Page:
After the Salafist party was prevented from holding its annual congress in Tunis last week by security forces, despite a court ruling allowing it to do so, Tunisia’s Hizb Ettahrir party announced in a press conference on Thursday that it would file suit against two government ministers and the governor of Tunis.
While Hizb Ettahrir has been in the government’s crosshairs for a while, it was allowed to hold its annual congress in 2015, however this year the government has repeatedly indicated it was considering legal action against the group and when a court ruled in the group’s favor last week the government seems to have chosen to ignore the judiciary.
Hizb Ettahrir’s (also spelled Hizb Ut Tahrir) which was authorized as a political party in 2012 under the transitional Troika government, claims to reject violence, calls for the establishment of Sharia law in place of the 2014 Tunisian Constitution and advocates for the establishment of a global caliphate. “The next caliphate, savoir of the world” was the slogan Hizb Ettahrir chose for its annual congress which had been scheduled to take place in the Palace of Congresses convention center in Tunis on June 4.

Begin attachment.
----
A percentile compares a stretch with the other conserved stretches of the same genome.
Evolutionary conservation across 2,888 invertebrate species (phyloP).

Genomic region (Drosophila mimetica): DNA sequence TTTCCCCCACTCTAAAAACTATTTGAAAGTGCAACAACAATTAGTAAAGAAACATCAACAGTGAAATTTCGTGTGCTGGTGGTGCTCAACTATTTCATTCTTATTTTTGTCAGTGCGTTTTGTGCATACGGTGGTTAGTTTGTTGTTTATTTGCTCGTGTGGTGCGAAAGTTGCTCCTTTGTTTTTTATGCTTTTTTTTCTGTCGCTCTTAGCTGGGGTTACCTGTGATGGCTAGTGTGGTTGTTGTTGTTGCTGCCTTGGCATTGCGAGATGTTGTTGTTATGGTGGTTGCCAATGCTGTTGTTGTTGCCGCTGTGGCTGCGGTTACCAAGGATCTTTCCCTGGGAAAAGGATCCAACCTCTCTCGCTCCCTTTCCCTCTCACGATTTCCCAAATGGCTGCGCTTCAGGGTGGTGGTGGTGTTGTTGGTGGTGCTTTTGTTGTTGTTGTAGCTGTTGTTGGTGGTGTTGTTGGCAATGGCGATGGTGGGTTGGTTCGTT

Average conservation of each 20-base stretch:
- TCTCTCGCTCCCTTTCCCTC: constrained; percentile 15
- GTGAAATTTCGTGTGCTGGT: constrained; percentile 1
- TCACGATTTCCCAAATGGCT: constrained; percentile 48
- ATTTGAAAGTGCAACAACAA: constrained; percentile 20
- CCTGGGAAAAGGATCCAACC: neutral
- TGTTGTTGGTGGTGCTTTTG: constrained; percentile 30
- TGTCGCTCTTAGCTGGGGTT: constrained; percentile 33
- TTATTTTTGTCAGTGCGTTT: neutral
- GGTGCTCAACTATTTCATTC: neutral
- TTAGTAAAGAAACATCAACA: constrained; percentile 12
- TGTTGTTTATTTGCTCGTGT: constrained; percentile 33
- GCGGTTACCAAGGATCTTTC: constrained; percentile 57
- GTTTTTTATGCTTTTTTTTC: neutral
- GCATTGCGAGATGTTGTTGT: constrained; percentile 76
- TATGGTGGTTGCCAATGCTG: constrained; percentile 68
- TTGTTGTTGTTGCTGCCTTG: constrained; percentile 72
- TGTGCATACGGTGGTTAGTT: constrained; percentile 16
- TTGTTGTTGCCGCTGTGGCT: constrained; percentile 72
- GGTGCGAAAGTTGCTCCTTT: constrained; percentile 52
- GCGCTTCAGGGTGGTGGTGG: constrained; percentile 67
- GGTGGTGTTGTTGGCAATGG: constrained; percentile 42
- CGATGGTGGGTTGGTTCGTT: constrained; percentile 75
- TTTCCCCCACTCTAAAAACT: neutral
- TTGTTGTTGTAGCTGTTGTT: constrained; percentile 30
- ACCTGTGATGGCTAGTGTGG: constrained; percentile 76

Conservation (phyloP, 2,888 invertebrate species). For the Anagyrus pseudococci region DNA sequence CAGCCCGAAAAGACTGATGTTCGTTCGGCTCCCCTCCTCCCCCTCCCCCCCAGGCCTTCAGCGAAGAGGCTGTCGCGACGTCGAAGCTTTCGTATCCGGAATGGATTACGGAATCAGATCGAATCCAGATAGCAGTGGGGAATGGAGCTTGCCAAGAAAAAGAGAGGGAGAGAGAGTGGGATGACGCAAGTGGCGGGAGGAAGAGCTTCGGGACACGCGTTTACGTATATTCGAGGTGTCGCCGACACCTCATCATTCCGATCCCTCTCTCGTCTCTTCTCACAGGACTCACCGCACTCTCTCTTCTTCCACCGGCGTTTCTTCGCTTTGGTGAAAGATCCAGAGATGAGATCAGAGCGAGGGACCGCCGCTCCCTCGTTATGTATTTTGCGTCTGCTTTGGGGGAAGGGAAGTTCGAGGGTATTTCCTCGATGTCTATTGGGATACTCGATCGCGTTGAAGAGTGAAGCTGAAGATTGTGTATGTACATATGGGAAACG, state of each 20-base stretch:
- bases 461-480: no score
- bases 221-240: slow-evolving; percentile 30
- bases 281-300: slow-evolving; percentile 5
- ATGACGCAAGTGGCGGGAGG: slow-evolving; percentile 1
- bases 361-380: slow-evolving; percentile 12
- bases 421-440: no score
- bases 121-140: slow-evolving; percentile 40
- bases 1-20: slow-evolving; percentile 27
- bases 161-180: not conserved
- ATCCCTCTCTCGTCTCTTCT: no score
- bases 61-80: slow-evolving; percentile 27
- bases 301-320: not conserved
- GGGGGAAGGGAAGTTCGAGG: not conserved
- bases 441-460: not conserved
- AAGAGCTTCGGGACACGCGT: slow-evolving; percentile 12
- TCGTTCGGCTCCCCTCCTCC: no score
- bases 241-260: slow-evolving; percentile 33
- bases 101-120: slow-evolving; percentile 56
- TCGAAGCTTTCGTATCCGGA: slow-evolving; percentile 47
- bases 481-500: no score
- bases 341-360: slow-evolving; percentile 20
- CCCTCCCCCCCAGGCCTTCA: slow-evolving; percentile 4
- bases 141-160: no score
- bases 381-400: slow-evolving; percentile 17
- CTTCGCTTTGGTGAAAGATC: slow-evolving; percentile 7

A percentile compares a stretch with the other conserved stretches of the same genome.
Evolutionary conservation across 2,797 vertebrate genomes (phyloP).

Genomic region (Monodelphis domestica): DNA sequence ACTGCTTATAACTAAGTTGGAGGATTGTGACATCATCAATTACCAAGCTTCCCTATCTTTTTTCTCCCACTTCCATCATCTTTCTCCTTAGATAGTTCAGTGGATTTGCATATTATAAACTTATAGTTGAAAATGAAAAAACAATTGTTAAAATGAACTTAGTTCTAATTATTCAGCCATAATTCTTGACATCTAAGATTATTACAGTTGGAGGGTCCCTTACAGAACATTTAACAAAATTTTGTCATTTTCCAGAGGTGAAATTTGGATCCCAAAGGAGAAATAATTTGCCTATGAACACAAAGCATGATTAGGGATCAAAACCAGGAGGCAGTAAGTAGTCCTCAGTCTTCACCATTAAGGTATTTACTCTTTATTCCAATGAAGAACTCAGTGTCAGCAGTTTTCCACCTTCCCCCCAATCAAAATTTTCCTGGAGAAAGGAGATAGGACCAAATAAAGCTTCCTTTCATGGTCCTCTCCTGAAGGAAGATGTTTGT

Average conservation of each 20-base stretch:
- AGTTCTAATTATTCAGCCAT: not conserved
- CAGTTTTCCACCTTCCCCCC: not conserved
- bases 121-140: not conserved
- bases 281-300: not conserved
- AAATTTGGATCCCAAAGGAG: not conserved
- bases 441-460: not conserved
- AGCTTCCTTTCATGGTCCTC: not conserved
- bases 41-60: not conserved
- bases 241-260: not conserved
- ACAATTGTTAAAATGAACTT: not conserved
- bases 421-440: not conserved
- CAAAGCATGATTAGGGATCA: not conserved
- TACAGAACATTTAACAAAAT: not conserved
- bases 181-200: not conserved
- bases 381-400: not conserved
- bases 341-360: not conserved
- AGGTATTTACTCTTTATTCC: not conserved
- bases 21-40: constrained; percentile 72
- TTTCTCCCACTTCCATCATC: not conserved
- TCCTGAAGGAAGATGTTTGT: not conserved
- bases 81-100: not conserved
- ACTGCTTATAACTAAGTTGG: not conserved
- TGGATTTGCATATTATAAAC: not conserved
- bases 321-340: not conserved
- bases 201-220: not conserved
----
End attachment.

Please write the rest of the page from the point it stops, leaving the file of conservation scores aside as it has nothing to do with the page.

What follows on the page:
In mid May five members of the group had been arrested for putting up signs promoting the congress in the Governorate of Sidi Bouzid, four were released when they agreed to stop but a fifth refused and was kept in custody, and in the week leading up to the congress the Ministry of the Interior declared that it would ban the congress for security reasons. The Ministry of the Interior’s the decision was backed by Kamel Jendoubi the Minister of Relations with Constitutional Authorities, Civil Society and Human Rights who said the decision was responsible ’emanates [from] a sovereign decision’.
However on Friday, June 3, on the eve of its scheduled party congress, the Administrative Court of Tunis overruled the Ministry of the Interior and granted Hizb Ettahrir the authorization to hold its congress the following day.
Early on Saturday the Governor of Tunis, Fakher Gafsi, announced the Palace of Congresses would be closed until June 20. Governor Gafsi also told ShemsFM that the decision had been taken to avoid disturbing public order and damaging the country’s image as the slogans and banners of Hizb Ettahrir ‘are the same as the terrorists’. Gafsi then added “the choice of the date, several days before the start of Ramadan is no coincidence as terrorists consider this a month for massacres and killings.”